By Brenna Sullivan
Writers Anna Nigmatulina and Shakeeb Asrar give a historical timeline on the use and methodology of Weapons of Mass Destruction (WMD’s), ranging from biological weapons to nuclear weapons to landmines and other explosives, in their article “Can the World be Free of Weapons.” Since 1960, there have been 14 nuclear treaties and eight conventional weapons treaties among other types of treaties. Under the guise of “2017 Disarmament Week”, from October 24-30, the members of the United Nations were called to highlight the danger of the arms race, propagate the need for its cessation and increase public understanding of the urgent tasks of disarmament. It is efforts such as these treaties that led the authors to their ending question: can modern warfare be regulated? While the use of WMD’s seems to be nearly halving itself with each passing treaty, ultimately, the better question to ask is: can the integrity of world leaders be regulated?
We rely on treaties as methods to securing peace among the world’s nation-states. However, treaties are no more than pledges for honesty, transparency, and ultimately, trust. We have to trust that a leader and citizens of their country aren’t going to produce any more weapons of mass destruction. We have to trust that a leader is going to destroy the weapons of mass destruction they do have. We have to trust that a leader isn’t going to lash out in a moment of despair and wield this unauthorized, potentially fatal power. We live in times where the leaders of two nuclear-armed nations are insulting each other through media and could destroy half of the world as we know it in a moment’s notice of rage. While there are consequences for breaking treaties, what is being tried for a war crime when you have the capability of global destruction?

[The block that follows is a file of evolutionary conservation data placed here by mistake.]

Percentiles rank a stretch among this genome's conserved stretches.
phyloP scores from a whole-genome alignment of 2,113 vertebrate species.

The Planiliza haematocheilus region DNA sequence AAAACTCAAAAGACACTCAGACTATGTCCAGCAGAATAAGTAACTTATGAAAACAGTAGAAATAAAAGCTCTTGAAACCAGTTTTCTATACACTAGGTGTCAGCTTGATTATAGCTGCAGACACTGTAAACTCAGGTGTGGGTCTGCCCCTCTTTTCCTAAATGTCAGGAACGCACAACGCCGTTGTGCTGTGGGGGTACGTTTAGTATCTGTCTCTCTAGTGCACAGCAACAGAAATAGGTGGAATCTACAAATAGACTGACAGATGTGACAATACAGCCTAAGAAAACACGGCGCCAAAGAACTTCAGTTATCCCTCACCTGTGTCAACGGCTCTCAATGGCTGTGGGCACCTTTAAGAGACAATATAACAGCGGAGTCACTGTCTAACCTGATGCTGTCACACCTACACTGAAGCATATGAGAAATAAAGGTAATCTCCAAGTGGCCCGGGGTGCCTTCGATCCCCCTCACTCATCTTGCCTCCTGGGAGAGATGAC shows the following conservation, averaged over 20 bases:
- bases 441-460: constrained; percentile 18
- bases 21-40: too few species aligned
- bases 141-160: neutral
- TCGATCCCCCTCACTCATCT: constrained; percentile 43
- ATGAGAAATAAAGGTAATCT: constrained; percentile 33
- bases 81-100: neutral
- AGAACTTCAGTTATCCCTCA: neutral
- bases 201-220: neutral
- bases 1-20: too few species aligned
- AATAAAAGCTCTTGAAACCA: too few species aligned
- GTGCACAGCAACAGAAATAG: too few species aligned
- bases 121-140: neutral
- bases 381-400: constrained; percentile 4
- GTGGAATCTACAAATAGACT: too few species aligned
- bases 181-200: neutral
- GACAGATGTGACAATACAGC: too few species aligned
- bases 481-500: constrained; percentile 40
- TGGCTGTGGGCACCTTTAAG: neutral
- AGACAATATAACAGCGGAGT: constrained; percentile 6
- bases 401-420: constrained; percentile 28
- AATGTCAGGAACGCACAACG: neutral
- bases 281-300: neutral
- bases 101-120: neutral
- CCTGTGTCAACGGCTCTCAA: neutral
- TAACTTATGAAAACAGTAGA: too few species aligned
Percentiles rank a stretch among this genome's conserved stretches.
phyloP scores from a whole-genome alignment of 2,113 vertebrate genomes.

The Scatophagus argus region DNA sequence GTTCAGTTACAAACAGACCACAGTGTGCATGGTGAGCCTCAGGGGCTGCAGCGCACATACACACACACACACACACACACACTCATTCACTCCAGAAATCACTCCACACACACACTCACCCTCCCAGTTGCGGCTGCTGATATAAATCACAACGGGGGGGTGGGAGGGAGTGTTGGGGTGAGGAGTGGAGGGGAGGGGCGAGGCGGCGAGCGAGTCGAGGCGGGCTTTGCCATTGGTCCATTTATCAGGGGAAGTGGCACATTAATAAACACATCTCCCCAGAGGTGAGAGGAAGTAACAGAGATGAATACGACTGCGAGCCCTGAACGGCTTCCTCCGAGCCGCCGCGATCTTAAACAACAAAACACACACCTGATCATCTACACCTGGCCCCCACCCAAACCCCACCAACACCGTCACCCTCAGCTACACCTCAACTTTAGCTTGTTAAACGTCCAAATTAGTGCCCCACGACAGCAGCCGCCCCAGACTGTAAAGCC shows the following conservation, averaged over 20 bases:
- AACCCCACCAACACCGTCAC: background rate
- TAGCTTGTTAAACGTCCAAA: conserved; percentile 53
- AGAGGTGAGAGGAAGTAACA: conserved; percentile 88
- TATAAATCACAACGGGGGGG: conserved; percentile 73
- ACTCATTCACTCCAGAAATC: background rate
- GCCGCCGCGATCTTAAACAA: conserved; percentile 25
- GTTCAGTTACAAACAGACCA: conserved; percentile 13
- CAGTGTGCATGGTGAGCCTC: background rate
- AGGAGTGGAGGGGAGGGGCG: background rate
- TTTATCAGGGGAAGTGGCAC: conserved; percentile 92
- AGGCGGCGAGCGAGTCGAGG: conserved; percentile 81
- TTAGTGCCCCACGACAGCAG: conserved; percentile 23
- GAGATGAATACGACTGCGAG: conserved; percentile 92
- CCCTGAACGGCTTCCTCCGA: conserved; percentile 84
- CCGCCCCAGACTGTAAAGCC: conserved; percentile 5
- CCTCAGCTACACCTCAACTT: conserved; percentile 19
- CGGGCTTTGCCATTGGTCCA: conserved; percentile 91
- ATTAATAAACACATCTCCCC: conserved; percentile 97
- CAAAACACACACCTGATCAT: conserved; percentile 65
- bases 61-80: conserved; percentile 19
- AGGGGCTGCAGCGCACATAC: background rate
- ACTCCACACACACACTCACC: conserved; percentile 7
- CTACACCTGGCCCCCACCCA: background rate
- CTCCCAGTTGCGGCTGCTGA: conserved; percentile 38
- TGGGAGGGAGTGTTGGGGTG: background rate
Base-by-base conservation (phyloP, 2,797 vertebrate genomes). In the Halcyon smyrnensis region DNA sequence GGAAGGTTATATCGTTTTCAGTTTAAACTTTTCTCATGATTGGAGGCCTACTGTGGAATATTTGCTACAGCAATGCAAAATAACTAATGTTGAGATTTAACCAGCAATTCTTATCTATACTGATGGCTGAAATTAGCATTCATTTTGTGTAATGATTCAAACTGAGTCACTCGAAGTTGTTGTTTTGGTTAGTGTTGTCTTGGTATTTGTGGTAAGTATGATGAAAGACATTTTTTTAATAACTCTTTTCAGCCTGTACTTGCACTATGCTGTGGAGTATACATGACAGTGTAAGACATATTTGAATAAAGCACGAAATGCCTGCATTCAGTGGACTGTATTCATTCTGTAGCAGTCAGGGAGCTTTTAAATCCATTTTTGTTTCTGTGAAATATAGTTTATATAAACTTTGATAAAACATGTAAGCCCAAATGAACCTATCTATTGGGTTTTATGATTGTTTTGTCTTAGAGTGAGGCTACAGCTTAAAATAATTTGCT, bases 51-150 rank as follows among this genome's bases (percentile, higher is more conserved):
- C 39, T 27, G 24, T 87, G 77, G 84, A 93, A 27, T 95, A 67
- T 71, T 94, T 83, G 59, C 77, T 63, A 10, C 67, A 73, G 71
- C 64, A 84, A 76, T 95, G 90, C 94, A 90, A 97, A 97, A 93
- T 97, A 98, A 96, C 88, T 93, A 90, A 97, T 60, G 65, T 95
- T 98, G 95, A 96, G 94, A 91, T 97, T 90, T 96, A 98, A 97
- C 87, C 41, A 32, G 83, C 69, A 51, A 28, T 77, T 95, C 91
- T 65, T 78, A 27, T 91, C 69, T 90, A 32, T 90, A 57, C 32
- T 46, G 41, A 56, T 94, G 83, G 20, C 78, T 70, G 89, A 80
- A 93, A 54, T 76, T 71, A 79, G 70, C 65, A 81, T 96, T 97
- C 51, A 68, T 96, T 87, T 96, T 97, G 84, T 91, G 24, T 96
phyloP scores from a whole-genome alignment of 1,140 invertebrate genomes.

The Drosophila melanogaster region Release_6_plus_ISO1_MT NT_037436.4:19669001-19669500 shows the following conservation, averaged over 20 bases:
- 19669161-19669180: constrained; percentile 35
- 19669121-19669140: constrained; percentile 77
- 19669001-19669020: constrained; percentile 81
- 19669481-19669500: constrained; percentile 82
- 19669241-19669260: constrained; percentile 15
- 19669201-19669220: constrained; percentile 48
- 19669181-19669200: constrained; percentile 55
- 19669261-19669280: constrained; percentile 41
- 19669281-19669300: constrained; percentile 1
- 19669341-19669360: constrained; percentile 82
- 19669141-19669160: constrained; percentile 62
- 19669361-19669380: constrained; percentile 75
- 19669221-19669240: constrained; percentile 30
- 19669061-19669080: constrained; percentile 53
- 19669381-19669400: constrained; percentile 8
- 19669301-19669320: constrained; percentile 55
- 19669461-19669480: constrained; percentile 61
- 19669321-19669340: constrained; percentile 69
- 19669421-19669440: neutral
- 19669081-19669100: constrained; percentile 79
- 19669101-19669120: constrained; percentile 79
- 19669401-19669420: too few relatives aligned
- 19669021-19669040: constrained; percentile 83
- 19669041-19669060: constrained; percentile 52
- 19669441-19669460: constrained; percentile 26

As humans, we have evolved so far that we have cultivated the intelligence to innovate technology strong enough to erase ourselves completely. Rather than being impressed by this, we should be disheartened. It is during times like these that we must call to the values of cooperation, benevolence, and therefore peace in order to prevent power from continuing to become our weakness.